Critics of the US private sector broadband system often claim that it is lower than European prices, coverage, speed and competitive offerings. US policymakers should therefore adopt similar regulations, such as forcing incumbent providers to unbundle their services. But a report by the Information Technology and Innovation Foundation (ITIF), the science and technology policy think tank, concludes that US and European vendors face radically different cost structures, rendering the comparison invalid.
ITIF analysis suggests that it costs broadband providers 53% more to provide wireless and wired broadband services in the US than in Europe. Moreover, the profits of European broadband providers are slightly higher than those of American providers, even though wireline speeds in the United States are faster than those of all European countries except Denmark.
“The idea that Europe has a better broadband system has always been a favorite of critics who call for a strong government role instead of relying primarily on the private sector. But that turns out to be a false comparison, and when you break it down, the US system actually offers better value for money,” said ITIF Founder and President Dr. Robert D. Atkinson, co- author of the new report. “The main thing that critics overlook is the structural cost of providing broadband in the US compared to Europe. US providers pay more for labor, more to build larger physical networks, more for spectrum, more for advertising, and more for taxes with less subsidy. When you take these factors into account, the rest of the critics’ argument falls apart.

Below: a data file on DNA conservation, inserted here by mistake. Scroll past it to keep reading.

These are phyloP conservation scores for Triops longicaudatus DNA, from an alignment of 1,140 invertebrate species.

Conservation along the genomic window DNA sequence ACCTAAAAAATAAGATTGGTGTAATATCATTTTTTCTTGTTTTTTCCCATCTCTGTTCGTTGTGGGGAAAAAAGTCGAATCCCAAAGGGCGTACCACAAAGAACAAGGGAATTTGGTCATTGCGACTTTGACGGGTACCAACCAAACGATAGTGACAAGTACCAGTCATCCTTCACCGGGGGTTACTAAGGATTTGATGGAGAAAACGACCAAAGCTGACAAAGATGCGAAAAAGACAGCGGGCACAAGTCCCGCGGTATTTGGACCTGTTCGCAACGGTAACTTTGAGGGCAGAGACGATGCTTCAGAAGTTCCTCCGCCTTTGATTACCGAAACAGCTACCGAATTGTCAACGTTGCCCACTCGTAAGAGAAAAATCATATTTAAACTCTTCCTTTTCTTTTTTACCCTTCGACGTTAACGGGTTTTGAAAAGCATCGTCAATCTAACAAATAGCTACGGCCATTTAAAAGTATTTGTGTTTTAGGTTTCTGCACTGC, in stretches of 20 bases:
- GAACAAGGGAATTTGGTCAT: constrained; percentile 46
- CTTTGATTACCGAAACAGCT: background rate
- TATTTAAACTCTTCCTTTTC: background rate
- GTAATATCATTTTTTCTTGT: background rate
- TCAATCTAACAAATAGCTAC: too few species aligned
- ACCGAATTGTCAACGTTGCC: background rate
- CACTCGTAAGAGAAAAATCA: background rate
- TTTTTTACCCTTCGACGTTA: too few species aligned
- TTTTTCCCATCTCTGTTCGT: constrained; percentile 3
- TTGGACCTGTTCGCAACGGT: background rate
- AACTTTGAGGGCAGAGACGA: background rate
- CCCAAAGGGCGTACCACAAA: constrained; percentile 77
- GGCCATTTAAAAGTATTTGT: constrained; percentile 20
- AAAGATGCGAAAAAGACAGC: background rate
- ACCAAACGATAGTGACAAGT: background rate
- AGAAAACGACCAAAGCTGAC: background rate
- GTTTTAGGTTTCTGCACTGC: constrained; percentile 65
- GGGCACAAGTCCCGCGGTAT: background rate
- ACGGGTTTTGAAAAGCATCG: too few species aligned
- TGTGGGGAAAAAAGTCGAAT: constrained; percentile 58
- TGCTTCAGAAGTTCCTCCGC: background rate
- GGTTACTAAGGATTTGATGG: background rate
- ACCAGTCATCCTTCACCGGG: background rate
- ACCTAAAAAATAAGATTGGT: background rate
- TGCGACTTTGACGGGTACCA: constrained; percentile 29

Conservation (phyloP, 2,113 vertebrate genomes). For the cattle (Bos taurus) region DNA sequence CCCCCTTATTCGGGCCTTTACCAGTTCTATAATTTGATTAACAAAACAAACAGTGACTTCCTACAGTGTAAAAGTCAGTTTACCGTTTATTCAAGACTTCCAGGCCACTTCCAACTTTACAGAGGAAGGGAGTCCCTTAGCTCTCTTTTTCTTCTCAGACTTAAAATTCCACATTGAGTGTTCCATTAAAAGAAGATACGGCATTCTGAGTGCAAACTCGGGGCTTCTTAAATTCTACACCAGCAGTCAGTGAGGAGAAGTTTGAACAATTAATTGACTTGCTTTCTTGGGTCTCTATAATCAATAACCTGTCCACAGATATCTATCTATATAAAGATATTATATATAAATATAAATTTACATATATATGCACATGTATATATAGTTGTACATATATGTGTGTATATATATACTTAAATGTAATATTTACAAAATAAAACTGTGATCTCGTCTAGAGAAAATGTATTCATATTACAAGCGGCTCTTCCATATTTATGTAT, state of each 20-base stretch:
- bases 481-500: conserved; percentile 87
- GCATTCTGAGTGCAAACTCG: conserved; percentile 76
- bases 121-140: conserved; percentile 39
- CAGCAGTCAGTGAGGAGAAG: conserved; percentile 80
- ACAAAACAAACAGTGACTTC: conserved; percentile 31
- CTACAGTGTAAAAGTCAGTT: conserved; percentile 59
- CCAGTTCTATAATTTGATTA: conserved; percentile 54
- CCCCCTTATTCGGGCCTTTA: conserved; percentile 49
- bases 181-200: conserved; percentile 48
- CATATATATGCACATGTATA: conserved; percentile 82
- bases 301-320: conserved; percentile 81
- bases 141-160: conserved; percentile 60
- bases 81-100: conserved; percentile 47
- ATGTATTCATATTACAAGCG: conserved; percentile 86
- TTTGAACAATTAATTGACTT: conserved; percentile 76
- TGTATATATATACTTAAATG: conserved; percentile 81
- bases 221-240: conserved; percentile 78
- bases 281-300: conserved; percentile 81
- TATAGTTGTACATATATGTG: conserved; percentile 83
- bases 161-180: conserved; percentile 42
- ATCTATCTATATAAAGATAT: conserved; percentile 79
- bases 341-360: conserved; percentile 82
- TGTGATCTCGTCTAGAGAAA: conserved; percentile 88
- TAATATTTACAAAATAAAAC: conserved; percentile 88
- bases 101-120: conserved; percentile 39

ITIF has built a model to analyze the cost differential between US and European broadband markets by calculating what US broadband prices would be with European costs.
The analysis shows that by all accounts, players in the U.S. telecommunications market need to invest a higher percentage of their revenues in capital expenditure, employee salaries and taxes, while European providers receive more government subsidies. generous. The report finds that in areas such as the cost of spectrum licenses, US companies pay nearly double what European companies pay.
Differential cost structures between the U.S. and European markets result in higher costs for U.S. providers that must be borne, at least in part, by consumers, although U.S. carriers maintain operating margins slightly below those of European companies. In other words, the argument that US broadband providers are making excessive profits does not hold water against Europe.
“When you look at the broadband industries in the United States and Europe, you find that it’s basically apples and oranges,” said Jessica Dine, ITIF research assistant, co-author of the report: “They are made up of markedly different labor markets. They serve customers in very different geographies. And they are subject to different taxes and subsidies. As a result, they allocate different proportions of their income to different costs in order to stay competitive Ignoring these differences and jumping to the conclusion that the European regulatory system has “succeeded” and the US system has “failed” creates a completely false impression.